Key insights from VivaTech 2021 for a pharmaceutical company

2021, 04 August

| 3 min read|
Marie Génin

We attended Viva Tech 2021 at Sanofi’s booth where we were invited as a preferred partner in artificial intelligence (AI) applied to healthcare. After four days full of productive discussions, we would like to highlight three insights on how AI can be used to create value for a pharmaceutical company.

AI can accelerate and advance precision medicine

AI helps accelerating drug development while improving patients’ treatment pathways and outcomes.

One outstanding example we saw during VivaTech was given by Medvir, a start-up, which developed an application for disease self-diagnosis. Patients type in their symptoms, they are then tagged with a diagnosis suggested by an algorithm which learned how to recognize diseases, and are then routed to a physician. This process substantially reduces time to diagnosis, by supporting physicians beyond their medicine specialties e.g. with uncommon diseases detection.
In addition, as showcased by Quinten Health, modelling patient diseases with AI, from diagnosis to progression and care, provides simulations capabilities to better characterize patients phenotypes, decipher the best treatment strategies, and simulate the response to treatment of each specific patient. Based on these learnings, it becomes possible to make treatment prescriptions very specific to homogenous groups of patients showing similar conditions, symptoms or progression rate.
Here is the first take-home message from VivaTech: AI is key in the understanding of diseases and the development of treatments.

The ecosystem is ready to decrease time-to-market with AI

While AI has already showed for years how it can accelerate R&D in healthcare, the covid19 pandemic enhanced the need to scale up its use for shortening time-to-market.

Indeed, developing a drug – or a vaccine – and launching it on the market is a complex journey. It can take 7 to 10 years for a drug to be developed. This time can be reduced:

  • When pre-existing technologies or treatments can be re-purposed: This was the case for covid19 as the coronaviruses had been researched for decades and the pharmaceutical companies had been working on mRNA technology.
  • When AI is applied For example, Janssen used AI to predict covid19 evolution around the world and uncover the next high-risk areas. Conducting trials in those regions allowed them to reduce time to prove the efficacy of their vaccine.

Regulatory compliance remains essential to enable the use of such approaches and to promote data access at scale. The covid19 vaccine experience proved the ability of regulators to adapt and support science in real-time to fast-track vaccines approval.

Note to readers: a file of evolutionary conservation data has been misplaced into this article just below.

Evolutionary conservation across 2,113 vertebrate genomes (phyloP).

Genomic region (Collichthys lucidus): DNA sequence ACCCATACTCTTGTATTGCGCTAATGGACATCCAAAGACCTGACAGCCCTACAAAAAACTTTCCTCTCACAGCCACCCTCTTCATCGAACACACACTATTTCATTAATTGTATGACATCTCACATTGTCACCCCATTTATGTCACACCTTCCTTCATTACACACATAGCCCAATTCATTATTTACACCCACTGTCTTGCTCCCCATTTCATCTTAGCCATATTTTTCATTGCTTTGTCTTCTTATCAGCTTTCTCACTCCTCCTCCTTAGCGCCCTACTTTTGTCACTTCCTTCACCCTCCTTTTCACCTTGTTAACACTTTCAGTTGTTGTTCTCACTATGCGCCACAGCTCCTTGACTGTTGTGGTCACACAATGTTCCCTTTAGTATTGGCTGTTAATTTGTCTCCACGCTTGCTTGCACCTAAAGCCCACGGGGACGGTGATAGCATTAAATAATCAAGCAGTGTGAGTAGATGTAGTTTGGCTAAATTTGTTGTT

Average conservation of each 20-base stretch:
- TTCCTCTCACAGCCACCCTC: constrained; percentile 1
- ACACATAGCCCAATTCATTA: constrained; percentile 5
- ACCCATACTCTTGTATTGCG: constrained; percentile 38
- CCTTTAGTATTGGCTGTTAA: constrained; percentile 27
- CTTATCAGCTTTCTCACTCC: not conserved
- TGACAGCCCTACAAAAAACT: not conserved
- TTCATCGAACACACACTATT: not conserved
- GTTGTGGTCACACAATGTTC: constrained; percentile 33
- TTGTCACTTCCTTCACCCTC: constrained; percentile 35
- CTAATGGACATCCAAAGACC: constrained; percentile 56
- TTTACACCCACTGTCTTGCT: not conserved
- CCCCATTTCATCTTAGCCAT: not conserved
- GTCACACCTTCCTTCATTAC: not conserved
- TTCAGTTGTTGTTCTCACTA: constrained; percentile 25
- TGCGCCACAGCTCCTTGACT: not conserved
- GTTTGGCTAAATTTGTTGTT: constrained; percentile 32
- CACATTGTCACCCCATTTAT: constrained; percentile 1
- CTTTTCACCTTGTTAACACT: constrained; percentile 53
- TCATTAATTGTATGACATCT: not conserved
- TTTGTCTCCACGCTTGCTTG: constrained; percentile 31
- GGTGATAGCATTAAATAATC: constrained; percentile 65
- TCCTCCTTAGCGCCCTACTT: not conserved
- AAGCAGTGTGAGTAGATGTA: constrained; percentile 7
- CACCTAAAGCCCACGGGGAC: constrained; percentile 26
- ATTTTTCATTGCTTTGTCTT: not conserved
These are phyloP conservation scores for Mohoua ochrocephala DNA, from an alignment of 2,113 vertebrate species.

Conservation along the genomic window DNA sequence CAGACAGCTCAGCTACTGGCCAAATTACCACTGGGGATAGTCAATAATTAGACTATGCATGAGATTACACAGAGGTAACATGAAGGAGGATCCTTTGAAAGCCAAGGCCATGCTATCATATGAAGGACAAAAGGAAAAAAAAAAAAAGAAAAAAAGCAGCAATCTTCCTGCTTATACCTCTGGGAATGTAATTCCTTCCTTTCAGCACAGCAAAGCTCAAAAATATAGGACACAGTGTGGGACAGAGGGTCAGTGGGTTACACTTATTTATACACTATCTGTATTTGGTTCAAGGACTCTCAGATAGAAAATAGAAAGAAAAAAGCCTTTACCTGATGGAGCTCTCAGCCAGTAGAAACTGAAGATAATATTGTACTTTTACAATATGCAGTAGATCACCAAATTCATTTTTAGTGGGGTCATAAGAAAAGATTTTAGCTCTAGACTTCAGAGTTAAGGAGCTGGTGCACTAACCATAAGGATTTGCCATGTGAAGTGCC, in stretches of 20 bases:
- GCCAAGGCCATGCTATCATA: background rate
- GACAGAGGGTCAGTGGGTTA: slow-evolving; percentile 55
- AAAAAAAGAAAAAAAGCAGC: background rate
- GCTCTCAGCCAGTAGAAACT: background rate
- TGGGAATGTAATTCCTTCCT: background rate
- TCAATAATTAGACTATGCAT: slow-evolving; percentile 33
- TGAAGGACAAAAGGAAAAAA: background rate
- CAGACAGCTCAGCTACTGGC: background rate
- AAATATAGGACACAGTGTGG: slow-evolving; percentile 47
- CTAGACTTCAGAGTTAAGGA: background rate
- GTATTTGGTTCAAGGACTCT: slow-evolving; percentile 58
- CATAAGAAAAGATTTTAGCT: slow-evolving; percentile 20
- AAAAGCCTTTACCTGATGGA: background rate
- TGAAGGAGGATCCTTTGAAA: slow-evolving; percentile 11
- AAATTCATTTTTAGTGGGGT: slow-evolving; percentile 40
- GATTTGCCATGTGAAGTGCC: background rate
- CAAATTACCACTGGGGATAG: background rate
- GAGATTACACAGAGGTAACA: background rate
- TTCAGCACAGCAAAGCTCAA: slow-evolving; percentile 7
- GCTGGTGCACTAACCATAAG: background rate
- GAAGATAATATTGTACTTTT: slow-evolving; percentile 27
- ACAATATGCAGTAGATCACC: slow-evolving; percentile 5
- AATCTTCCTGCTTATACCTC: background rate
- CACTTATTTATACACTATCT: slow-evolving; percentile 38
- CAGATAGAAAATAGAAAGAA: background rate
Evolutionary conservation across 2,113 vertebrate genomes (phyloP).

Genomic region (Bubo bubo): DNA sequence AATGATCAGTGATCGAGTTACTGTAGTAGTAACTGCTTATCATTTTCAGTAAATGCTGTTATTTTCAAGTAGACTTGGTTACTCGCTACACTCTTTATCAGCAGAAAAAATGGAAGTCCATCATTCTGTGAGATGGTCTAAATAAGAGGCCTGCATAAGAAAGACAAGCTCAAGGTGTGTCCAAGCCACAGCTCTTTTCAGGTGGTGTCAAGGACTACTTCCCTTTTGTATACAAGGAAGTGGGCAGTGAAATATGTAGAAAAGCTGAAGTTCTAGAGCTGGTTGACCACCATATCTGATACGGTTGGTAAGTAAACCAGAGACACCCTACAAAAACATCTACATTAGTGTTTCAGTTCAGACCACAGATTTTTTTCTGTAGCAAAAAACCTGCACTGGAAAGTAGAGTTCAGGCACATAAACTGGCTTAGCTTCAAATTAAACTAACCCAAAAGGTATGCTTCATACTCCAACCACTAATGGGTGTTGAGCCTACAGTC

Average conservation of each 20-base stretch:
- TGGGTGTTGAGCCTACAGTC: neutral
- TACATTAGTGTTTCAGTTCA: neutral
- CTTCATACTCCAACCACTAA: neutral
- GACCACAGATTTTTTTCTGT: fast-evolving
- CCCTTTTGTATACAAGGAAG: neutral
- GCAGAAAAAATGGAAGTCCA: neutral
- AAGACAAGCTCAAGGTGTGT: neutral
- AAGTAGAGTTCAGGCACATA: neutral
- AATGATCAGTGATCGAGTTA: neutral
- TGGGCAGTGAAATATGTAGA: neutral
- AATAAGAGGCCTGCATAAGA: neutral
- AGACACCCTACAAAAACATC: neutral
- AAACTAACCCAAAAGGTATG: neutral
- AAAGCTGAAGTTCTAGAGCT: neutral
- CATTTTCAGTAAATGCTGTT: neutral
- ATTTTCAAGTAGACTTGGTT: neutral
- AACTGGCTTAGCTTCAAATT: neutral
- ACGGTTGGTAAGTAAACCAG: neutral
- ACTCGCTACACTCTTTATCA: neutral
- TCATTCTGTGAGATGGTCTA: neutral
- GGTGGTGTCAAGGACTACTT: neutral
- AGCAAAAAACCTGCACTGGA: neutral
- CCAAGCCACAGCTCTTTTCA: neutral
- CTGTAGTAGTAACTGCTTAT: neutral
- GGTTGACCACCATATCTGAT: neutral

The second take-home learning from Vivatech is that conditions are now met to translate research acceleration into life-saving time-to-market reductions, thanks to AI.

Digital challenges and opportunities for Sanofi R&D in France
Jacques Volckmann

To benefit from AI, pharmaceutical companies need to upgrade on key capabilities

To benefit from AI, pharma companies need to integrate dedicated know-how and technologies in their business processes.

This is not only about onboarding the required technical skills (e.g., on data science, data engineering) but even more about making possible and scalable the seamless integration of business and medical teams and processes with AI capabilities. In the mutation « from scientists to data scientists » (Vivatech2021), those AI capabilities should be integrated, but in any case, will not replace the more standard scientific capabilities (biological, physiological, chemical, medical) driving the pharmaceutical business.
Successful AI capability building and integration relies on two pillars:

  • First, internal AI capabilities should be developed through acculturation and training. Individuals who will most benefit from such training will then be able to make the link between pharmaceutical teams and pioneering companies in this field, with which big pharma companies will partner with – and the choice of these partners will be critical for success.
  • This is the second pillar. Indeed, with the help of such companies, AI integration will be accelerated, smoothly integrated to the multiple internal teams and demonstrate significant impact across the value chain.

Developing drugs in the digital age: when scientists become data scientists
Eric Genevois-Marlin

https://www.bcg.com/publications/2020/how-the-pandemic-is-redefining-clinical-development
https://news.mit.edu/2021/behind-covid-19-vaccine-development-0518

SHARE THIS

Related articles